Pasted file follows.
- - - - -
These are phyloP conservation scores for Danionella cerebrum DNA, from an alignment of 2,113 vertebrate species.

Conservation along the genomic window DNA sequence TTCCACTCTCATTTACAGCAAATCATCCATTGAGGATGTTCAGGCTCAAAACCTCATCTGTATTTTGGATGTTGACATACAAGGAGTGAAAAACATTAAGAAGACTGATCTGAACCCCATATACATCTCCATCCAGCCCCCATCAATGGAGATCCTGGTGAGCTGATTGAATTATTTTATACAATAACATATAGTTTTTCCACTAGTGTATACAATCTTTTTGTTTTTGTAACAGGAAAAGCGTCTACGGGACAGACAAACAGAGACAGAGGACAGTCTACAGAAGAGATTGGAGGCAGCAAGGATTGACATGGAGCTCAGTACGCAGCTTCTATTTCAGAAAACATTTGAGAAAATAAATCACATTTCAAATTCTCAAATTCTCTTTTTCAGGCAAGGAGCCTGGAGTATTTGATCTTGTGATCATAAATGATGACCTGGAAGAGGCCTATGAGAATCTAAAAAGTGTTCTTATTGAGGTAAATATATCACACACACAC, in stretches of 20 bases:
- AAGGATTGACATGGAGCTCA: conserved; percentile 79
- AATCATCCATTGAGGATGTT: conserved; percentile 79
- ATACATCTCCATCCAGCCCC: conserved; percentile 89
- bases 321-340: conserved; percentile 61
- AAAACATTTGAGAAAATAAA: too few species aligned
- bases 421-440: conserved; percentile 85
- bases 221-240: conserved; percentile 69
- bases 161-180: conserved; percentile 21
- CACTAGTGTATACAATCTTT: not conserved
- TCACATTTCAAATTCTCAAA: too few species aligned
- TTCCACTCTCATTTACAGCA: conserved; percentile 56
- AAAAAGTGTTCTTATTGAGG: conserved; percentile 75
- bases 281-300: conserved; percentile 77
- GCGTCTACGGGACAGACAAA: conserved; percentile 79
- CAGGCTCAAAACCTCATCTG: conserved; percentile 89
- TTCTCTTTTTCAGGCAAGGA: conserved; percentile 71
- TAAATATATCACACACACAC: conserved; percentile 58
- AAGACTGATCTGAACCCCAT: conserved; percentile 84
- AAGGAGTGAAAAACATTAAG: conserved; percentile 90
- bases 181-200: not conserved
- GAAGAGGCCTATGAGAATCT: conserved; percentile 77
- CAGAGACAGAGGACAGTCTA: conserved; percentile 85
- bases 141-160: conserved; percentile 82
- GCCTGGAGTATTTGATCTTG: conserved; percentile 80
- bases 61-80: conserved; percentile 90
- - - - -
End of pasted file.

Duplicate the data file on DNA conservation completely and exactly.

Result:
These are phyloP conservation scores for Danionella cerebrum DNA, from an alignment of 2,113 vertebrate species.

Conservation along the genomic window DNA sequence TTCCACTCTCATTTACAGCAAATCATCCATTGAGGATGTTCAGGCTCAAAACCTCATCTGTATTTTGGATGTTGACATACAAGGAGTGAAAAACATTAAGAAGACTGATCTGAACCCCATATACATCTCCATCCAGCCCCCATCAATGGAGATCCTGGTGAGCTGATTGAATTATTTTATACAATAACATATAGTTTTTCCACTAGTGTATACAATCTTTTTGTTTTTGTAACAGGAAAAGCGTCTACGGGACAGACAAACAGAGACAGAGGACAGTCTACAGAAGAGATTGGAGGCAGCAAGGATTGACATGGAGCTCAGTACGCAGCTTCTATTTCAGAAAACATTTGAGAAAATAAATCACATTTCAAATTCTCAAATTCTCTTTTTCAGGCAAGGAGCCTGGAGTATTTGATCTTGTGATCATAAATGATGACCTGGAAGAGGCCTATGAGAATCTAAAAAGTGTTCTTATTGAGGTAAATATATCACACACACAC, in stretches of 20 bases:
- AAGGATTGACATGGAGCTCA: conserved; percentile 79
- AATCATCCATTGAGGATGTT: conserved; percentile 79
- ATACATCTCCATCCAGCCCC: conserved; percentile 89
- bases 321-340: conserved; percentile 61
- AAAACATTTGAGAAAATAAA: too few species aligned
- bases 421-440: conserved; percentile 85
- bases 221-240: conserved; percentile 69
- bases 161-180: conserved; percentile 21
- CACTAGTGTATACAATCTTT: not conserved
- TCACATTTCAAATTCTCAAA: too few species aligned
- TTCCACTCTCATTTACAGCA: conserved; percentile 56
- AAAAAGTGTTCTTATTGAGG: conserved; percentile 75
- bases 281-300: conserved; percentile 77
- GCGTCTACGGGACAGACAAA: conserved; percentile 79
- CAGGCTCAAAACCTCATCTG: conserved; percentile 89
- TTCTCTTTTTCAGGCAAGGA: conserved; percentile 71
- TAAATATATCACACACACAC: conserved; percentile 58
- AAGACTGATCTGAACCCCAT: conserved; percentile 84
- AAGGAGTGAAAAACATTAAG: conserved; percentile 90
- bases 181-200: not conserved
- GAAGAGGCCTATGAGAATCT: conserved; percentile 77
- CAGAGACAGAGGACAGTCTA: conserved; percentile 85
- bases 141-160: conserved; percentile 82
- GCCTGGAGTATTTGATCTTG: conserved; percentile 80
- bases 61-80: conserved; percentile 90